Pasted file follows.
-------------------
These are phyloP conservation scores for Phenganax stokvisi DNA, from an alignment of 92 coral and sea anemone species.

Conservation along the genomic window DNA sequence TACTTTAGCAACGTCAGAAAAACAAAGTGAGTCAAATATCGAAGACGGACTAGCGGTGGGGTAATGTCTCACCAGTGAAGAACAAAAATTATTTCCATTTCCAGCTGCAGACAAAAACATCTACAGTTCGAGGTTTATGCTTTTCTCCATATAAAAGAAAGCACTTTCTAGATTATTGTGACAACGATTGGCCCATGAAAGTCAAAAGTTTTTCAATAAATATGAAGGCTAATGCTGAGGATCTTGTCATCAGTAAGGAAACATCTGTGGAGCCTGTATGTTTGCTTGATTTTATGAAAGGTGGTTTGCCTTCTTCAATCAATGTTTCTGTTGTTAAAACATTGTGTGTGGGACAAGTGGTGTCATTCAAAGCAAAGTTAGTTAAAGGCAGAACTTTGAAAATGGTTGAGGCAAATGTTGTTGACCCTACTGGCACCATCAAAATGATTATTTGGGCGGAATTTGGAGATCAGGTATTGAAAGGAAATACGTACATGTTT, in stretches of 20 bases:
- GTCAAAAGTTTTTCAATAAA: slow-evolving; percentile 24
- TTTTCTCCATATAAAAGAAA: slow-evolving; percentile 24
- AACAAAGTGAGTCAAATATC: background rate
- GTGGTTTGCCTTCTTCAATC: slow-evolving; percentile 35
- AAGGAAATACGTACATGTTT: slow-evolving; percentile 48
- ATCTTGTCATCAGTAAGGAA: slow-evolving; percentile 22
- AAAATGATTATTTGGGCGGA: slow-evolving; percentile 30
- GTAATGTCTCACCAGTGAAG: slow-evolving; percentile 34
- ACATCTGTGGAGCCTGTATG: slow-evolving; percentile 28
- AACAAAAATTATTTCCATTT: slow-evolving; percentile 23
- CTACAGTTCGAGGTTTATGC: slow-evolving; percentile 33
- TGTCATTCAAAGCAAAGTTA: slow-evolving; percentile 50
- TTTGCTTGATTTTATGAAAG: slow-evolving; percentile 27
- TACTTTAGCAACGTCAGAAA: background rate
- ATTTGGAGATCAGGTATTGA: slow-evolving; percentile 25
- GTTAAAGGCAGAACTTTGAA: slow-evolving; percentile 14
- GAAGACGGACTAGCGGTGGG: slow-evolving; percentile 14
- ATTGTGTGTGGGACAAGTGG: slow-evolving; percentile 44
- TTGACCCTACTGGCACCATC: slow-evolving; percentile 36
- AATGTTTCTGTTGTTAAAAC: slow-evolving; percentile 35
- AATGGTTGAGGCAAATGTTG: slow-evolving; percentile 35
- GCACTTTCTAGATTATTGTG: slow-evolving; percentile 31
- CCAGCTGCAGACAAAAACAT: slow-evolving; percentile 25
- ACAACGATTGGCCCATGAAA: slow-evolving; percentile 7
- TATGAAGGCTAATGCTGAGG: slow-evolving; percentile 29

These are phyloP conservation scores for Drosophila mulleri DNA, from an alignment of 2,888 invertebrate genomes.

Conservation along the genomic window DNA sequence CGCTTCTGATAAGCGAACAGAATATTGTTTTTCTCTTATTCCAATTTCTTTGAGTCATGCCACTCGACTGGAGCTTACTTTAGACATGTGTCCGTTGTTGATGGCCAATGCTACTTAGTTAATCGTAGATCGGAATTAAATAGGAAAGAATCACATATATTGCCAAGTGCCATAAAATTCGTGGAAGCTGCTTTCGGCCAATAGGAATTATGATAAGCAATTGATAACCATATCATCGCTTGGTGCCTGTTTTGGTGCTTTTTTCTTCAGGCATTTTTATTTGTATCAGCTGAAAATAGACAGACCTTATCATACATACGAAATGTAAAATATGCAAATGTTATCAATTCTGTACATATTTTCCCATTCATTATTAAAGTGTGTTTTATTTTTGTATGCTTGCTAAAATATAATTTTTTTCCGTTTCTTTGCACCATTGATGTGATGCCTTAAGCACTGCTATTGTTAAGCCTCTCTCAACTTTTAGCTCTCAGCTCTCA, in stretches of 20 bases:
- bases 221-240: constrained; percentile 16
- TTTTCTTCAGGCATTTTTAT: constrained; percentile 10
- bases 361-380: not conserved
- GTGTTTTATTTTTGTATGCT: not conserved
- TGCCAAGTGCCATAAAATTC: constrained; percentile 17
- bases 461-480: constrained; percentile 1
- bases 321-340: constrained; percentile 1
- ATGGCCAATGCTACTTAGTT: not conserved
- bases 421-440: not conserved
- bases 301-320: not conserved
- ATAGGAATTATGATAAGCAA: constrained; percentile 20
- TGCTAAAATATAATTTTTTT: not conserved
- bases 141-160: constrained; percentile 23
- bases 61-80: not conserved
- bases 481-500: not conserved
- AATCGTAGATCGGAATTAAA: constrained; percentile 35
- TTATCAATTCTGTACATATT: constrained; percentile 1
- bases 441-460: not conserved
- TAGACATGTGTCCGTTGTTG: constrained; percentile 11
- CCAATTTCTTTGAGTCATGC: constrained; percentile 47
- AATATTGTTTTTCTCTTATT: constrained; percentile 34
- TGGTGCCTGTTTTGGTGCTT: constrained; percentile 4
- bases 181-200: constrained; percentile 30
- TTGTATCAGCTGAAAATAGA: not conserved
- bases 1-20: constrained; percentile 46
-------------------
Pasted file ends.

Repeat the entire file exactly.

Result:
These are phyloP conservation scores for Phenganax stokvisi DNA, from an alignment of 92 coral and sea anemone species.

Conservation along the genomic window DNA sequence TACTTTAGCAACGTCAGAAAAACAAAGTGAGTCAAATATCGAAGACGGACTAGCGGTGGGGTAATGTCTCACCAGTGAAGAACAAAAATTATTTCCATTTCCAGCTGCAGACAAAAACATCTACAGTTCGAGGTTTATGCTTTTCTCCATATAAAAGAAAGCACTTTCTAGATTATTGTGACAACGATTGGCCCATGAAAGTCAAAAGTTTTTCAATAAATATGAAGGCTAATGCTGAGGATCTTGTCATCAGTAAGGAAACATCTGTGGAGCCTGTATGTTTGCTTGATTTTATGAAAGGTGGTTTGCCTTCTTCAATCAATGTTTCTGTTGTTAAAACATTGTGTGTGGGACAAGTGGTGTCATTCAAAGCAAAGTTAGTTAAAGGCAGAACTTTGAAAATGGTTGAGGCAAATGTTGTTGACCCTACTGGCACCATCAAAATGATTATTTGGGCGGAATTTGGAGATCAGGTATTGAAAGGAAATACGTACATGTTT, in stretches of 20 bases:
- GTCAAAAGTTTTTCAATAAA: slow-evolving; percentile 24
- TTTTCTCCATATAAAAGAAA: slow-evolving; percentile 24
- AACAAAGTGAGTCAAATATC: background rate
- GTGGTTTGCCTTCTTCAATC: slow-evolving; percentile 35
- AAGGAAATACGTACATGTTT: slow-evolving; percentile 48
- ATCTTGTCATCAGTAAGGAA: slow-evolving; percentile 22
- AAAATGATTATTTGGGCGGA: slow-evolving; percentile 30
- GTAATGTCTCACCAGTGAAG: slow-evolving; percentile 34
- ACATCTGTGGAGCCTGTATG: slow-evolving; percentile 28
- AACAAAAATTATTTCCATTT: slow-evolving; percentile 23
- CTACAGTTCGAGGTTTATGC: slow-evolving; percentile 33
- TGTCATTCAAAGCAAAGTTA: slow-evolving; percentile 50
- TTTGCTTGATTTTATGAAAG: slow-evolving; percentile 27
- TACTTTAGCAACGTCAGAAA: background rate
- ATTTGGAGATCAGGTATTGA: slow-evolving; percentile 25
- GTTAAAGGCAGAACTTTGAA: slow-evolving; percentile 14
- GAAGACGGACTAGCGGTGGG: slow-evolving; percentile 14
- ATTGTGTGTGGGACAAGTGG: slow-evolving; percentile 44
- TTGACCCTACTGGCACCATC: slow-evolving; percentile 36
- AATGTTTCTGTTGTTAAAAC: slow-evolving; percentile 35
- AATGGTTGAGGCAAATGTTG: slow-evolving; percentile 35
- GCACTTTCTAGATTATTGTG: slow-evolving; percentile 31
- CCAGCTGCAGACAAAAACAT: slow-evolving; percentile 25
- ACAACGATTGGCCCATGAAA: slow-evolving; percentile 7
- TATGAAGGCTAATGCTGAGG: slow-evolving; percentile 29

These are phyloP conservation scores for Drosophila mulleri DNA, from an alignment of 2,888 invertebrate genomes.

Conservation along the genomic window DNA sequence CGCTTCTGATAAGCGAACAGAATATTGTTTTTCTCTTATTCCAATTTCTTTGAGTCATGCCACTCGACTGGAGCTTACTTTAGACATGTGTCCGTTGTTGATGGCCAATGCTACTTAGTTAATCGTAGATCGGAATTAAATAGGAAAGAATCACATATATTGCCAAGTGCCATAAAATTCGTGGAAGCTGCTTTCGGCCAATAGGAATTATGATAAGCAATTGATAACCATATCATCGCTTGGTGCCTGTTTTGGTGCTTTTTTCTTCAGGCATTTTTATTTGTATCAGCTGAAAATAGACAGACCTTATCATACATACGAAATGTAAAATATGCAAATGTTATCAATTCTGTACATATTTTCCCATTCATTATTAAAGTGTGTTTTATTTTTGTATGCTTGCTAAAATATAATTTTTTTCCGTTTCTTTGCACCATTGATGTGATGCCTTAAGCACTGCTATTGTTAAGCCTCTCTCAACTTTTAGCTCTCAGCTCTCA, in stretches of 20 bases:
- bases 221-240: constrained; percentile 16
- TTTTCTTCAGGCATTTTTAT: constrained; percentile 10
- bases 361-380: not conserved
- GTGTTTTATTTTTGTATGCT: not conserved
- TGCCAAGTGCCATAAAATTC: constrained; percentile 17
- bases 461-480: constrained; percentile 1
- bases 321-340: constrained; percentile 1
- ATGGCCAATGCTACTTAGTT: not conserved
- bases 421-440: not conserved
- bases 301-320: not conserved
- ATAGGAATTATGATAAGCAA: constrained; percentile 20
- TGCTAAAATATAATTTTTTT: not conserved
- bases 141-160: constrained; percentile 23
- bases 61-80: not conserved
- bases 481-500: not conserved
- AATCGTAGATCGGAATTAAA: constrained; percentile 35
- TTATCAATTCTGTACATATT: constrained; percentile 1
- bases 441-460: not conserved
- TAGACATGTGTCCGTTGTTG: constrained; percentile 11
- CCAATTTCTTTGAGTCATGC: constrained; percentile 47
- AATATTGTTTTTCTCTTATT: constrained; percentile 34
- TGGTGCCTGTTTTGGTGCTT: constrained; percentile 4
- bases 181-200: constrained; percentile 30
- TTGTATCAGCTGAAAATAGA: not conserved
- bases 1-20: constrained; percentile 46